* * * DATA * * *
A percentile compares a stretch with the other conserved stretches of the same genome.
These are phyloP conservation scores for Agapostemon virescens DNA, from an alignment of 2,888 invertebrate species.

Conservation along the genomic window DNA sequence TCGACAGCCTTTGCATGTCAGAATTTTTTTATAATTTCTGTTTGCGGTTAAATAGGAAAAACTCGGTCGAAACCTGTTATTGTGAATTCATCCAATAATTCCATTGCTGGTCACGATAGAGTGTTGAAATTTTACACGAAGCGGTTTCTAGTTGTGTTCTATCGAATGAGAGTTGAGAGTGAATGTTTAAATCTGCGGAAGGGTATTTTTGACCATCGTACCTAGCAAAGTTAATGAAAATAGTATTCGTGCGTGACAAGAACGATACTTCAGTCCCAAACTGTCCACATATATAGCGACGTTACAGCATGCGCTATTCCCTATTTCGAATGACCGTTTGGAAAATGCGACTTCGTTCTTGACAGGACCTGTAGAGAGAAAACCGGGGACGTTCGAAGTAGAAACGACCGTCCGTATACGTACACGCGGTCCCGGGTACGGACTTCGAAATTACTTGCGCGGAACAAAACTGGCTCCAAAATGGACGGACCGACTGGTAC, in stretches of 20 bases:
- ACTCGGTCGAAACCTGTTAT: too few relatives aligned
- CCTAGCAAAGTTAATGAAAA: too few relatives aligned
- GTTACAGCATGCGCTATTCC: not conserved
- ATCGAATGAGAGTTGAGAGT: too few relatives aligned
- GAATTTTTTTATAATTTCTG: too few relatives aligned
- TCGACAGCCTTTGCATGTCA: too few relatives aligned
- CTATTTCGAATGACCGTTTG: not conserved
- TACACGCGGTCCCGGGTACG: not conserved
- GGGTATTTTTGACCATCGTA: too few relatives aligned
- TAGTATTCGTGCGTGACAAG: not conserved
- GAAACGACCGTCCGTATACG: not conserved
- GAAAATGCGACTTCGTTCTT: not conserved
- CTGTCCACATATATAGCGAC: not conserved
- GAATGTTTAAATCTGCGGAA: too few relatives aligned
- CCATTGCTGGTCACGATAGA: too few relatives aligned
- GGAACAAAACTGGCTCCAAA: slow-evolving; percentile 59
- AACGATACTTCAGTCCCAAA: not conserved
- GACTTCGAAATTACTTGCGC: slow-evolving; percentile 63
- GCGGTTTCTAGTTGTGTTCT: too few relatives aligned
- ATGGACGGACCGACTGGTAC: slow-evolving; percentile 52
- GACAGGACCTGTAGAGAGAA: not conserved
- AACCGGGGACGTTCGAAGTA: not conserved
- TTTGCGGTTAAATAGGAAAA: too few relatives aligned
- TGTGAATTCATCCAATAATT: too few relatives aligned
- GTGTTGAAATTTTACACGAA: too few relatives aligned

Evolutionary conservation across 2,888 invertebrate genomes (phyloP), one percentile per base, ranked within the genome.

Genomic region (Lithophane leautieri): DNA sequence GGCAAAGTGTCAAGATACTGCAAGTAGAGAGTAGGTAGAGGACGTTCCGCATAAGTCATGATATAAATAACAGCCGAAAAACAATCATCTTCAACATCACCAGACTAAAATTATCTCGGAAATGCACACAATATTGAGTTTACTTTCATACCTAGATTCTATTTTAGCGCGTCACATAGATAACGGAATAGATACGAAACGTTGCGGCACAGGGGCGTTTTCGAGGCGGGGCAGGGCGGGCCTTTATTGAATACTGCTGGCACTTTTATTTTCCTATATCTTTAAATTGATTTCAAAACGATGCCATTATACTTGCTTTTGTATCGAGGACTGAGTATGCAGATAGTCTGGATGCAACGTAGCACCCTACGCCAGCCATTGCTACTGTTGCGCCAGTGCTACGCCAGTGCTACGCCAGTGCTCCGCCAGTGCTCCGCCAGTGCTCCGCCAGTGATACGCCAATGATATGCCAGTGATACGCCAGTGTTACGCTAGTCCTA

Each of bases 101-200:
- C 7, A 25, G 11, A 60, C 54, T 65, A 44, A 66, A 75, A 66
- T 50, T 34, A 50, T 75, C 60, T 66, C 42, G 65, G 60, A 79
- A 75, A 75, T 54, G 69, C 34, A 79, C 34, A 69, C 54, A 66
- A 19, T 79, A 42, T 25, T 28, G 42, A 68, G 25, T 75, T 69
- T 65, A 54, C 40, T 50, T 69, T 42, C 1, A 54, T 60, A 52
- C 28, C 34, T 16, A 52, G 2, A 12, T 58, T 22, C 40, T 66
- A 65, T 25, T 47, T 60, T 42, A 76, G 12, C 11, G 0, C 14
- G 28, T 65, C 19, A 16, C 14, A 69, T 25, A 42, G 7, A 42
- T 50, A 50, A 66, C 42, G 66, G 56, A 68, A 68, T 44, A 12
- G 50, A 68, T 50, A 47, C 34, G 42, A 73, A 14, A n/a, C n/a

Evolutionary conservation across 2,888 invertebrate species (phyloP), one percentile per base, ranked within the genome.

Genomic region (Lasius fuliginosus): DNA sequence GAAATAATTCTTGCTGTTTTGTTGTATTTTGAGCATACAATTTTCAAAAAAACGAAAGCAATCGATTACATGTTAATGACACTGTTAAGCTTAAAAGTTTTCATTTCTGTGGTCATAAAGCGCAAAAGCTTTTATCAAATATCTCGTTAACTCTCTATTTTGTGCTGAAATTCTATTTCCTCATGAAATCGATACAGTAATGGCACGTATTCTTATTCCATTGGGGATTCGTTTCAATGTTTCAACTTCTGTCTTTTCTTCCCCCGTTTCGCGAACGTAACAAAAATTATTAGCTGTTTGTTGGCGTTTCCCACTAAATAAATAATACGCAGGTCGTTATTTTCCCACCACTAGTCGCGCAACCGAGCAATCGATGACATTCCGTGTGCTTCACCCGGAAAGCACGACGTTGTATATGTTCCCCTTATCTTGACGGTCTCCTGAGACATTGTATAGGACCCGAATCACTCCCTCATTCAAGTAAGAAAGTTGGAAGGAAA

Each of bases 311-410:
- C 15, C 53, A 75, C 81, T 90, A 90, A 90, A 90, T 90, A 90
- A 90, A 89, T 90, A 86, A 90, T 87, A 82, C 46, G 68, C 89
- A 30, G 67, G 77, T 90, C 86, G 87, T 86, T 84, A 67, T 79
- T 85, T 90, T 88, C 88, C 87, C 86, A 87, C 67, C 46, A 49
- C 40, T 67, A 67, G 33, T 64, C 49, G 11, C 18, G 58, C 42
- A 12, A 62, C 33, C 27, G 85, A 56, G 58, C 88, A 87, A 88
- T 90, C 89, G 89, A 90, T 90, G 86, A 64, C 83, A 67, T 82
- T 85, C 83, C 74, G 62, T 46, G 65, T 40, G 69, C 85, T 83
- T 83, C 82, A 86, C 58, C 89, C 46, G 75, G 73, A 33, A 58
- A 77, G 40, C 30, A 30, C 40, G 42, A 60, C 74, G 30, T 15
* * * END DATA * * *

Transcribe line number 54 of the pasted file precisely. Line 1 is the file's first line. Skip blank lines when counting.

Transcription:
- A 77, G 40, C 30, A 30, C 40, G 42, A 60, C 74, G 30, T 15